Corran Ferry breakdown leads to road traffic chaos
Latest shambles likely to lead to new calls for fixed crossing
DAYS of chaos caused by the breakdown of the Corran Ferry and the unavailability of its backup vessel will reignite calls for a fixed crossing and whether a ferry is still a long-term sustainable solution.
That was the view of Andrew Baxter, councillor for Fort William and Ardnamurchan, yesterday as the ferry shambles entered its fifth day.
Mr Baxter said: ‘There has been talk about a fixed crossing of some sort. I think this will focus minds about whether a ferry is a long-term and sustainable solution.’
Engineers working to repair the crippled vessel, which is operated by Highland Council, were said to be waiting on a software specialist to arrive from Germany yesterday (Wednesday).
No hull damage was apparent on the ferry, however, this was to be confirmed by divers and the steering still needed to be checked by systems support engineers so the vessel could be signed off by the Maritime & Coastguard Agency (MCA) for a return to service.
Saturday’s transport problems began when a fault with the Corran Ferry’s steering saw the vessel ‘briefly touch the rocks’ beside Nether Lochaber slipway at 12.36pm. The real difficulties started, however, when it emerged the usual back-up ferry, the Maid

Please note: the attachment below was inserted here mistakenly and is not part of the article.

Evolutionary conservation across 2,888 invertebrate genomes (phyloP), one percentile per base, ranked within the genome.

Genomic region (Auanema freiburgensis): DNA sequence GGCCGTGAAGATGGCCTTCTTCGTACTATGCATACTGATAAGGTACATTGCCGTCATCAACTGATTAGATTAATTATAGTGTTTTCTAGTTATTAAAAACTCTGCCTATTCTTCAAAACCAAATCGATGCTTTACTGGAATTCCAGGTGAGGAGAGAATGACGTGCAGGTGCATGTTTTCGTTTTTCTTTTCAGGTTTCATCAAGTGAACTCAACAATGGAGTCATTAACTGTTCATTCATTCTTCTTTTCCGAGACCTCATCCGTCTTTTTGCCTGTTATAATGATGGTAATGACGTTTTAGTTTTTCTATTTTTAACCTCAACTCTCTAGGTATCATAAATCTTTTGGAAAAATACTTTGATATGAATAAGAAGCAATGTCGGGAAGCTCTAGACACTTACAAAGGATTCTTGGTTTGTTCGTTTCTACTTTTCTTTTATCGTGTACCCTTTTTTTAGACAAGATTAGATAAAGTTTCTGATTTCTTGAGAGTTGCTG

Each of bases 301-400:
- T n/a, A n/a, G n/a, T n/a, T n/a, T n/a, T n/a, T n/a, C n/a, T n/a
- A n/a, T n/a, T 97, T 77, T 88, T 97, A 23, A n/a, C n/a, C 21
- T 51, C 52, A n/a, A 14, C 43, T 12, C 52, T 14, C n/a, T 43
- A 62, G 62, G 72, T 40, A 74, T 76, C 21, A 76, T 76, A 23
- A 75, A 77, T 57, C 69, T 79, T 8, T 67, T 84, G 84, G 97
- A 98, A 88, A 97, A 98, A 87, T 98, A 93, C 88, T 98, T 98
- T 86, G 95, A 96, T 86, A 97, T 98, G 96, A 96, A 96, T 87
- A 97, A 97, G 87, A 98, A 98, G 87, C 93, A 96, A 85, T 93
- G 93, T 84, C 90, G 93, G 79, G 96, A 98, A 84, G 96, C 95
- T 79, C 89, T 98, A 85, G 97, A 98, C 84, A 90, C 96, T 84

of Glencoul, was also out of action. The Maid of Glencoul has still to return from her spring refit and is moored at Bute, waiting for the manufacture of a special part for its steering.
After the Corran Ferry service was suspended on Saturday, dozens of stranded cars, vans and other vehicles clogged up roads round Ardgour, Morvern and Ardnamurchan for hours.
There were even reports of one local rigid inflatable boat being pressed into service to retrieve some ferry foot passengers.
One visitor said it took his family hours to get back to Fort William from Ardgour, saying: ‘There were cars, vans, motorhomes – you name it – all trying to use the single track roads. It was chaos.’
As the Lochaber Times went to press yesterday (Wednesday), it was still not clear how long the Corran Ferry would be out of action, meaning residents on the Ardnamurchan peninsula were still faced with postponing trips involving the ferry or making a 35-mile road trip.
At the start of the week, Highland Council said it was liasing with third parties to find a solution and by yesterday (Wednesday) morning still could not say when it expected the ferry service to resume.
Highlands and Islands MSP Donald Cameron said the problems meant residents in some of the most rural communities in Lochaber had been without a lifeline service.
‘Not only that, but given this is one of the busiest times of year for tourism, it will have a significant effect on visitors to Ardgour, Morvern and Ardnamurchan,’ he said, adding there needs to be a full investigation as to why this happened and why no replacement vessel was available.
Mr Cameron said he intended writing to Scottish Government Transport Minister Humza Yousaf and Steve Barron, chief executive of Highland Council, on the issue.
Mr Baxter, meanwhile, has asked council officers to look at alternative services, including other ferries, a pedestrian only service with connecting bus shuttle and even help from the Royal Navy, if it looks like the situation will not be resolved quickly.
The Corran Ferry.